Mindfulness approaches are extremely popular in therapy these days. Mindfulness is a fancy word for learning to direct your attention at will and to use it to stabilize our emotional reactions when upset. Although the specific term “Mindfulness” originates in Eastern meditation traditions, similar techniques have been practices in the West under a variety of traditions and names. For example, prayer is a form of mindfulness as long as one pays attention to the content of one’s prayer. Athletes, artists and musicians all use advanced techniques for directing their attention.
Mindfulness refers to the action of paying close attention to a specific sensation or object. For example, briefly holding ice, which is commonly used in DBT therapy, is often used to steady very strong emotions. Ice is so cold that it becomes almost painful. Since pain tends to draw our attention almost automatically, briefly holding ice can pull our attention away from upsetting feelings or thoughts.
Most mindfulness techniques are much more gentle. The most common object of our attention is usually the breath.
It is very important to point out that mindfulness and meditation do not require continuous undivided attention. Mindfulness is an exercise of repeatedly and gently bringing one’s attention to the object of mindfulness or meditation. Most people’s minds wonder to other topics and thoughts. When upset, most people, unless they have trained extensively, get caught up in their emotions. It is for this reason that it is generally beneficial to train “the muscle of attention.” By repeating the action of paying attention to the sensation of our breathing over and over again each day, even if only for a few minutes at a time, strengthens our ability to call upon this skill when needed.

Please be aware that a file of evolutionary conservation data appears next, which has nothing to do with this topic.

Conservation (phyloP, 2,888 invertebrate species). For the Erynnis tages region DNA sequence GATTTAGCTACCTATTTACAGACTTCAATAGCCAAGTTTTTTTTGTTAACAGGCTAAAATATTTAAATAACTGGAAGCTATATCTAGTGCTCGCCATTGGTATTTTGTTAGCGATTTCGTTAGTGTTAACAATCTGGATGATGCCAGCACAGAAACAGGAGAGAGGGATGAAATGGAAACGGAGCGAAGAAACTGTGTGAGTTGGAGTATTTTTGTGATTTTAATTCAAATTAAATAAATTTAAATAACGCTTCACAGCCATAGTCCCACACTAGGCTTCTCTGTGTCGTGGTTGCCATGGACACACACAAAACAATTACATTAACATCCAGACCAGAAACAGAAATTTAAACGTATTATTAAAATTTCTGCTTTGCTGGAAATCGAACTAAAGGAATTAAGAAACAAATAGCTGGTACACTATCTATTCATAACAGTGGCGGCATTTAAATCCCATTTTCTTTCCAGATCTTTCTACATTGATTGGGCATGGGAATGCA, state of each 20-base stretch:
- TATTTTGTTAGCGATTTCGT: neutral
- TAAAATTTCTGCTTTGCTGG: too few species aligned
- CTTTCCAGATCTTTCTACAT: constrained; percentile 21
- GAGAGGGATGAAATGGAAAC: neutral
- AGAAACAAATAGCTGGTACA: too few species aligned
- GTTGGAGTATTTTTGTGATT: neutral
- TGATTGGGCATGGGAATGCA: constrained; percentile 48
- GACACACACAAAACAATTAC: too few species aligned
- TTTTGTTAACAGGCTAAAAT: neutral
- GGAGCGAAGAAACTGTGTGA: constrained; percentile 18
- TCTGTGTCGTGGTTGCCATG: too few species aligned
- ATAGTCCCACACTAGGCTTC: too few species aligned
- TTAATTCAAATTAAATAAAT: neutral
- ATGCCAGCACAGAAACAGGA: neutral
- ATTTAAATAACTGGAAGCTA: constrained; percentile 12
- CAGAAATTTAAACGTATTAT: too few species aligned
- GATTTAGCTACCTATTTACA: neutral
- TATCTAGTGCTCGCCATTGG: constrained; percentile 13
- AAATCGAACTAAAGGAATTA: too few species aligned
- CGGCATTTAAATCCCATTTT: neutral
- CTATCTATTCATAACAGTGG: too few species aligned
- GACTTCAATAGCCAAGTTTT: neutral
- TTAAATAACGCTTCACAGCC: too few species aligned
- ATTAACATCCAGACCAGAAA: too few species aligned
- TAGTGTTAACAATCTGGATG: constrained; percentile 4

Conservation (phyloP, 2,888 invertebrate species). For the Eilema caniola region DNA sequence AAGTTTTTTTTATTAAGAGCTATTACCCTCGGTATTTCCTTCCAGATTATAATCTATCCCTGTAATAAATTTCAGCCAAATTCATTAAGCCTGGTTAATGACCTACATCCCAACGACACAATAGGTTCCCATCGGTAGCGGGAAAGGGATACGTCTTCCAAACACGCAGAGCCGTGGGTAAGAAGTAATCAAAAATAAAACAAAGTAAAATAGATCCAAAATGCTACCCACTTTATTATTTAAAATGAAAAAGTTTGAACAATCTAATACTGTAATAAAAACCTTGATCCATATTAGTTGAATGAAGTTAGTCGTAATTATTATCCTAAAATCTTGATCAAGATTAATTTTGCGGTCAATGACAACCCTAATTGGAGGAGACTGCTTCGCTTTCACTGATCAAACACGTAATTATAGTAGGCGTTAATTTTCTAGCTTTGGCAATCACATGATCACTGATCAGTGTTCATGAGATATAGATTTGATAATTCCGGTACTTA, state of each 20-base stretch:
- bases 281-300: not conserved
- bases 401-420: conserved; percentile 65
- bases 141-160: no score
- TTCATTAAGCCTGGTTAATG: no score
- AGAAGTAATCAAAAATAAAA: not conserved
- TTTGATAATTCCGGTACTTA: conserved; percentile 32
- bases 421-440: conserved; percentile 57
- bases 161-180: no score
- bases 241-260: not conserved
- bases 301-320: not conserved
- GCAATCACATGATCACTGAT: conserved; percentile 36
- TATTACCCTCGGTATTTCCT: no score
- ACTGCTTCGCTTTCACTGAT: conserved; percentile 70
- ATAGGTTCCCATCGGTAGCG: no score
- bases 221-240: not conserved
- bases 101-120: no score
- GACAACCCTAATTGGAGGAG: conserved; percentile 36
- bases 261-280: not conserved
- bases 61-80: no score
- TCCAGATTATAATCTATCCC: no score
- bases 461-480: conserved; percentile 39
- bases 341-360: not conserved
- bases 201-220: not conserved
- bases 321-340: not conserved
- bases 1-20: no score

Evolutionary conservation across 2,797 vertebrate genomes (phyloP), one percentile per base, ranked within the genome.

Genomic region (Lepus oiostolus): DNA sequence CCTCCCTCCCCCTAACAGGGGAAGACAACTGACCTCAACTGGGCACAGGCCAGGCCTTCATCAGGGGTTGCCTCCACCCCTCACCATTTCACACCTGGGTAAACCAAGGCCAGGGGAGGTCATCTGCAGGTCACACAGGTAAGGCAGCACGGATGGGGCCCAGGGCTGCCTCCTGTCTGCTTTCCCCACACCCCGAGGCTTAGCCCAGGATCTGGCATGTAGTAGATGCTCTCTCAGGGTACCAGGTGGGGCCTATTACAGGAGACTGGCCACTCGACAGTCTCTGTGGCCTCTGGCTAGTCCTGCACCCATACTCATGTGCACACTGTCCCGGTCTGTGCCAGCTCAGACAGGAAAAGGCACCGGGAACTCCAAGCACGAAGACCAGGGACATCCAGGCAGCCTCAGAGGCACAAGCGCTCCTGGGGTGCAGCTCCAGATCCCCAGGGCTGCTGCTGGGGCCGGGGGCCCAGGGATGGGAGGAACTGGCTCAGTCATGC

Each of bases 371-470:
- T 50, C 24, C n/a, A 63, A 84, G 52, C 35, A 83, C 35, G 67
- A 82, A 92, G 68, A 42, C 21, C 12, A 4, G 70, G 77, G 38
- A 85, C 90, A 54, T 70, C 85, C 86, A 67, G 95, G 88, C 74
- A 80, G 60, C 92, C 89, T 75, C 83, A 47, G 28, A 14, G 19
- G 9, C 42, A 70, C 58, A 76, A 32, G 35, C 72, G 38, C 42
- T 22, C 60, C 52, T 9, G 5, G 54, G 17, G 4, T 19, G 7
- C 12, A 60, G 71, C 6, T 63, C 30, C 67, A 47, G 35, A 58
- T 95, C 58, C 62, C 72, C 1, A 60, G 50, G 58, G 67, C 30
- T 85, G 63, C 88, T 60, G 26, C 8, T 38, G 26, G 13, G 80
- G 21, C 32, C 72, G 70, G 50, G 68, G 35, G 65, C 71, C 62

To practice mindfulness to breath, you may wish to start by counting your breaths. Choose a relatively relaxed location and simply count to 10 as you breathe in and out slowly. Try to bring your attention to the sensation of air going in and out your nose, past your throat and into your lungs or abdomen (pushing down the diaphragm feels like breathing into one’s belly). Try this exercise when you are not upset or stressed out. Anchor this exercise to certain common activities of your day. Try counting your breaths to five before you brush your teeth or before you answer your text. Use mindfulness to breath while waiting in line or waiting for your computer to boot up.
Be gentle with yourself and visualize building an important skill. This skill is not dissimilar to learning to read or to ride your bike. Please refer to the Handout on Abdominal Breathing to learn to breathe in the most calming way.
Other objects of mindfulness target your senses. For example, you can pay attention to how things taste. A common exercise recommended by Kabat-Zinn in “Full Catastrophy” involves eating one almond at a time, and fully tasting it. A good adaptation of this is to eat at least the first five bites of your breakfast or lunch without looking at your phone, and without talking to anyone. Simply bring your attention to your taste buds and try to figure out all the tastes. That’s what good cooks do!
When you walk into the cold winter day or into a hot summer day, try to pay attention to how this feels on your skin.
TOUCH: Try touching smooth and rough surfaces. Handle cold utensils at the restaurant where you may have gone for dinner. Touch the glass with ice and water. Stroke your fuzzy scarf or fuzzy boots.
TASTE: For a minute or two, focus on the sensation of putting a piece of gum or a piece of fruit or chocolate in your mouth. Just taste. It often helps to breathe into that sensation.
WALKING MEDITATION AND MINDFULNESS: Please refer to the writings of Thich Nhat Hanh and Jon Kabat-Zinn for excellent and inspiring ideas for mindfulness training.
Helpful books include: